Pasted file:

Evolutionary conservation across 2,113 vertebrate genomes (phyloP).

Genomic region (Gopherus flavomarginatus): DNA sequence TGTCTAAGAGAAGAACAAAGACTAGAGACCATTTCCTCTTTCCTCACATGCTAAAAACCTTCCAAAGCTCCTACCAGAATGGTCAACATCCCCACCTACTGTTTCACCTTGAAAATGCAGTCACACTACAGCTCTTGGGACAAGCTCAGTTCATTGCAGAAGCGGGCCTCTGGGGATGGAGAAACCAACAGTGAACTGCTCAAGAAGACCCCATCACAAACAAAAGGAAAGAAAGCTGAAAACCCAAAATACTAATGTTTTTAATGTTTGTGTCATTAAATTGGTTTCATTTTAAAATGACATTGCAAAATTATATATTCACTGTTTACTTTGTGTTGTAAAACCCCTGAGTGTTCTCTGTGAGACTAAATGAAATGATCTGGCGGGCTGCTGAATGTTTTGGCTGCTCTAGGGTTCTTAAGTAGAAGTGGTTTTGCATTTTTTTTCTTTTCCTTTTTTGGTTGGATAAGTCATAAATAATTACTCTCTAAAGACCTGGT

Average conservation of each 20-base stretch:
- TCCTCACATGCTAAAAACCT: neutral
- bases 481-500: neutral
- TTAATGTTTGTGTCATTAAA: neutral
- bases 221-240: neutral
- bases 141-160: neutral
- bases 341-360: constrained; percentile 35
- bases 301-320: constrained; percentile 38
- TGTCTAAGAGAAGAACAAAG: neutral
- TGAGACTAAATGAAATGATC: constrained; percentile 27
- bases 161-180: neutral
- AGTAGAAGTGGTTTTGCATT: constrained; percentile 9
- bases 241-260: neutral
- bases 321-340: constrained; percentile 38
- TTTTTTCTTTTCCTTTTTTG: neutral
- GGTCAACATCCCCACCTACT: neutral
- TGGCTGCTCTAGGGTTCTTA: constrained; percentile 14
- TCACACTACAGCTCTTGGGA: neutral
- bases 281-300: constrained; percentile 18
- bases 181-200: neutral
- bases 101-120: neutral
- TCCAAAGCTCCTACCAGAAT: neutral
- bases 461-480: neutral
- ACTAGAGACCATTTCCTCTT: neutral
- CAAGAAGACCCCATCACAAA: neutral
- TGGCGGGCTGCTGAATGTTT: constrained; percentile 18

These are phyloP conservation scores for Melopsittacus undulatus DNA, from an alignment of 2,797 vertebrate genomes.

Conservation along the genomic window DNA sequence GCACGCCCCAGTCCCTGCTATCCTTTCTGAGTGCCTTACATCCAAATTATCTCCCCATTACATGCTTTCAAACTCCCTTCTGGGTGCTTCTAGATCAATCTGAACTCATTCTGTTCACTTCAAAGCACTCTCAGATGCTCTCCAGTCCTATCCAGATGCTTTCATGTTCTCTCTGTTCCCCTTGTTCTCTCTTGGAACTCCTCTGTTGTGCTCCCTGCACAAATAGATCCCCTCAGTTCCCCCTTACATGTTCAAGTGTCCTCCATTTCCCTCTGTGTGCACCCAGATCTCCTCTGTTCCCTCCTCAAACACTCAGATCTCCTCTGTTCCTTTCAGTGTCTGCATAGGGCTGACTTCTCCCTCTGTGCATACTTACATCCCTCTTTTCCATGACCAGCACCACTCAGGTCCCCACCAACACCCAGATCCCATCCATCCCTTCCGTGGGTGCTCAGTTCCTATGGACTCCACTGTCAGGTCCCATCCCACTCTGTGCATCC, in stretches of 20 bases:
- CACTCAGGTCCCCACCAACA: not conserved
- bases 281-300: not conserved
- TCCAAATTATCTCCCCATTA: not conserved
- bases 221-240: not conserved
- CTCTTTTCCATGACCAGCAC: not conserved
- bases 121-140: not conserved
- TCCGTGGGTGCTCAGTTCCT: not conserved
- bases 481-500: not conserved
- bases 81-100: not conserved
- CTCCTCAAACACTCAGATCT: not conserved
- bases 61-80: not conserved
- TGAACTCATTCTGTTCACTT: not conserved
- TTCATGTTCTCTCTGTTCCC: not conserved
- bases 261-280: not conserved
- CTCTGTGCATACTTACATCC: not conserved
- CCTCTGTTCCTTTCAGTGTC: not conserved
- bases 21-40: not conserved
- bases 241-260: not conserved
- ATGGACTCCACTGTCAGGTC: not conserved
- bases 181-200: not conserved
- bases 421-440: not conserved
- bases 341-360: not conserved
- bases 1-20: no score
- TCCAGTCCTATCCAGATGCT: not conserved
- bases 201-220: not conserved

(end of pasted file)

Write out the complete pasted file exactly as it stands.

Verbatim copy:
Evolutionary conservation across 2,113 vertebrate genomes (phyloP).

Genomic region (Gopherus flavomarginatus): DNA sequence TGTCTAAGAGAAGAACAAAGACTAGAGACCATTTCCTCTTTCCTCACATGCTAAAAACCTTCCAAAGCTCCTACCAGAATGGTCAACATCCCCACCTACTGTTTCACCTTGAAAATGCAGTCACACTACAGCTCTTGGGACAAGCTCAGTTCATTGCAGAAGCGGGCCTCTGGGGATGGAGAAACCAACAGTGAACTGCTCAAGAAGACCCCATCACAAACAAAAGGAAAGAAAGCTGAAAACCCAAAATACTAATGTTTTTAATGTTTGTGTCATTAAATTGGTTTCATTTTAAAATGACATTGCAAAATTATATATTCACTGTTTACTTTGTGTTGTAAAACCCCTGAGTGTTCTCTGTGAGACTAAATGAAATGATCTGGCGGGCTGCTGAATGTTTTGGCTGCTCTAGGGTTCTTAAGTAGAAGTGGTTTTGCATTTTTTTTCTTTTCCTTTTTTGGTTGGATAAGTCATAAATAATTACTCTCTAAAGACCTGGT

Average conservation of each 20-base stretch:
- TCCTCACATGCTAAAAACCT: neutral
- bases 481-500: neutral
- TTAATGTTTGTGTCATTAAA: neutral
- bases 221-240: neutral
- bases 141-160: neutral
- bases 341-360: constrained; percentile 35
- bases 301-320: constrained; percentile 38
- TGTCTAAGAGAAGAACAAAG: neutral
- TGAGACTAAATGAAATGATC: constrained; percentile 27
- bases 161-180: neutral
- AGTAGAAGTGGTTTTGCATT: constrained; percentile 9
- bases 241-260: neutral
- bases 321-340: constrained; percentile 38
- TTTTTTCTTTTCCTTTTTTG: neutral
- GGTCAACATCCCCACCTACT: neutral
- TGGCTGCTCTAGGGTTCTTA: constrained; percentile 14
- TCACACTACAGCTCTTGGGA: neutral
- bases 281-300: constrained; percentile 18
- bases 181-200: neutral
- bases 101-120: neutral
- TCCAAAGCTCCTACCAGAAT: neutral
- bases 461-480: neutral
- ACTAGAGACCATTTCCTCTT: neutral
- CAAGAAGACCCCATCACAAA: neutral
- TGGCGGGCTGCTGAATGTTT: constrained; percentile 18

These are phyloP conservation scores for Melopsittacus undulatus DNA, from an alignment of 2,797 vertebrate genomes.

Conservation along the genomic window DNA sequence GCACGCCCCAGTCCCTGCTATCCTTTCTGAGTGCCTTACATCCAAATTATCTCCCCATTACATGCTTTCAAACTCCCTTCTGGGTGCTTCTAGATCAATCTGAACTCATTCTGTTCACTTCAAAGCACTCTCAGATGCTCTCCAGTCCTATCCAGATGCTTTCATGTTCTCTCTGTTCCCCTTGTTCTCTCTTGGAACTCCTCTGTTGTGCTCCCTGCACAAATAGATCCCCTCAGTTCCCCCTTACATGTTCAAGTGTCCTCCATTTCCCTCTGTGTGCACCCAGATCTCCTCTGTTCCCTCCTCAAACACTCAGATCTCCTCTGTTCCTTTCAGTGTCTGCATAGGGCTGACTTCTCCCTCTGTGCATACTTACATCCCTCTTTTCCATGACCAGCACCACTCAGGTCCCCACCAACACCCAGATCCCATCCATCCCTTCCGTGGGTGCTCAGTTCCTATGGACTCCACTGTCAGGTCCCATCCCACTCTGTGCATCC, in stretches of 20 bases:
- CACTCAGGTCCCCACCAACA: not conserved
- bases 281-300: not conserved
- TCCAAATTATCTCCCCATTA: not conserved
- bases 221-240: not conserved
- CTCTTTTCCATGACCAGCAC: not conserved
- bases 121-140: not conserved
- TCCGTGGGTGCTCAGTTCCT: not conserved
- bases 481-500: not conserved
- bases 81-100: not conserved
- CTCCTCAAACACTCAGATCT: not conserved
- bases 61-80: not conserved
- TGAACTCATTCTGTTCACTT: not conserved
- TTCATGTTCTCTCTGTTCCC: not conserved
- bases 261-280: not conserved
- CTCTGTGCATACTTACATCC: not conserved
- CCTCTGTTCCTTTCAGTGTC: not conserved
- bases 21-40: not conserved
- bases 241-260: not conserved
- ATGGACTCCACTGTCAGGTC: not conserved
- bases 181-200: not conserved
- bases 421-440: not conserved
- bases 341-360: not conserved
- bases 1-20: no score
- TCCAGTCCTATCCAGATGCT: not conserved
- bases 201-220: not conserved